The Good News That’s Really “Good”
Often we view our relationship with God in terms of a legal contract. For instance, people often ask questions about salvation in this way. They see God as the judge, we are defendants, and salvation is about staying out of prison. With this perspective, questions about salvation and the Gospel—which means “good news”—are about the specific terms of a contract between God and us that allow us to remain acquitted and thereby stay out of prison.
When our relationship with God gets framed in terms of a legal contract, people are inclined to treat the Bible like a confusing litigation manual, the purpose of which is to resolve technical theological disputes and clarify ambiguities surrounding the terms of our contractual acquittal before God. All of this presupposes a picture of God as a judge who leverages people’s eternal destinies on how well they can litigate theological disputes or at least how lucky they were to align themselves with a competent expert (a pastor/teach) who correctly interprets this legal manual.
Is this the “good news” Jesus and his earliest followers were so excited about proclaiming?
Not by a million light years! God isn’t interested in entering into a legal contract with us; he wants a profoundly interpersonal, covenantal relationship with us that is characterized by honesty, trust, and faithfulness. Along the same lines, salvation isn’t primarily about receiving an acquittal so we can avoid prison when we die. It’s about participating in the abundant life and ecstatic love of the Triune God, and doing so now, in this life.
If we understand it in biblical terms, faith isn’t primarily about our beliefs—as if God were an academic who was obsessive about whether you arrive at the right intellectual conclusions. Even less is faith about engaging in psychological gimmickry as you try to suppress doubt to convince yourself your beliefs are the right ones so that you can feel accepted, worthwhile, and secure before God.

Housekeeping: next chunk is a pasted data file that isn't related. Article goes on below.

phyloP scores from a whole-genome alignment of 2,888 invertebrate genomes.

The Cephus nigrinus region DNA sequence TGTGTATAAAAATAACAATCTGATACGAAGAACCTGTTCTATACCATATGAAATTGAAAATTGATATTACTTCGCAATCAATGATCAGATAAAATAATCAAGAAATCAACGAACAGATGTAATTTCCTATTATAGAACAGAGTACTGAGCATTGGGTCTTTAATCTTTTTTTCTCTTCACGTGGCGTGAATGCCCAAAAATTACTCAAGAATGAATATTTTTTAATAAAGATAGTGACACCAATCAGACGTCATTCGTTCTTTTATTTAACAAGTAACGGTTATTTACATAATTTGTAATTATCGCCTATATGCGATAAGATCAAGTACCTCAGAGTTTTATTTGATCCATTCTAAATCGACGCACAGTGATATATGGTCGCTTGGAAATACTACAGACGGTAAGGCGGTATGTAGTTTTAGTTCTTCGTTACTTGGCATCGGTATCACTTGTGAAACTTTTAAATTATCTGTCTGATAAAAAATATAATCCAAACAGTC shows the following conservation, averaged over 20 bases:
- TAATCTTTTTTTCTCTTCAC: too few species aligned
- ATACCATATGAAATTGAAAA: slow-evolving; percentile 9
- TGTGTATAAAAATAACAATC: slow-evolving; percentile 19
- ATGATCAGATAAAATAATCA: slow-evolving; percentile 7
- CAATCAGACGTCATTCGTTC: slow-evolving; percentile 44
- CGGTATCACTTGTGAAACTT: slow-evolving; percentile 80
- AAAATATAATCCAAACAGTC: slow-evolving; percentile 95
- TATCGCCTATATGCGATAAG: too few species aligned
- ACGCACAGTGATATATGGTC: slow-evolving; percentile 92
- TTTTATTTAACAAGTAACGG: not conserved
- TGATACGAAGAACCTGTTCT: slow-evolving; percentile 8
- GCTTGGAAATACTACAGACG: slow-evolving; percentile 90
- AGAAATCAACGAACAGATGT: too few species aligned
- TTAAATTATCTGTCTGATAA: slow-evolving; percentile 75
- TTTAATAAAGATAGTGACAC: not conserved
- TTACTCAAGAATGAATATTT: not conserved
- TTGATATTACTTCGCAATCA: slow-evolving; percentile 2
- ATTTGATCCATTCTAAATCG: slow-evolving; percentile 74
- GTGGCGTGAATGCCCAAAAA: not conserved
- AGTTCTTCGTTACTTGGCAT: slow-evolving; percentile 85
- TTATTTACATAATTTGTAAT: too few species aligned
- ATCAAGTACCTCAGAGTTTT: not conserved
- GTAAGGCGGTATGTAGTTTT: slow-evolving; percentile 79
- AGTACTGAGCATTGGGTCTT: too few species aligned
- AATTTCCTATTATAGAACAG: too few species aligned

Rather, faith is about trusting in the beautiful character of Christ, about being transformed from the inside out by the power of his unending love, and about learning how to live in the power of the Spirit, as a trustworthy partner who increasingly reflects his love and his will “on earth as it is in heaven.”
This is the real “good news.”
—Adapted from Benefit of the Doubt, pages 118-121
Image by Jordan McQueen
Here is an interview I did for The Christian Transhumanist Podcast that I wanted to share with all of you. Micah Redding and I discuss everything from Relativity Theory to Politics. I think you’ll find it interesting, but I want to offer a word of clarification before you listen. At one point in this interview…
As if you needed another reason to join us for Faith, Doubt and the Idol of Certainty, I’ll tell you that Greg’s band NDY is playing a free concert at 8:15pm at Woodland Hills Church the Friday night of the conference. Now get on that registration and join us, won’t you?
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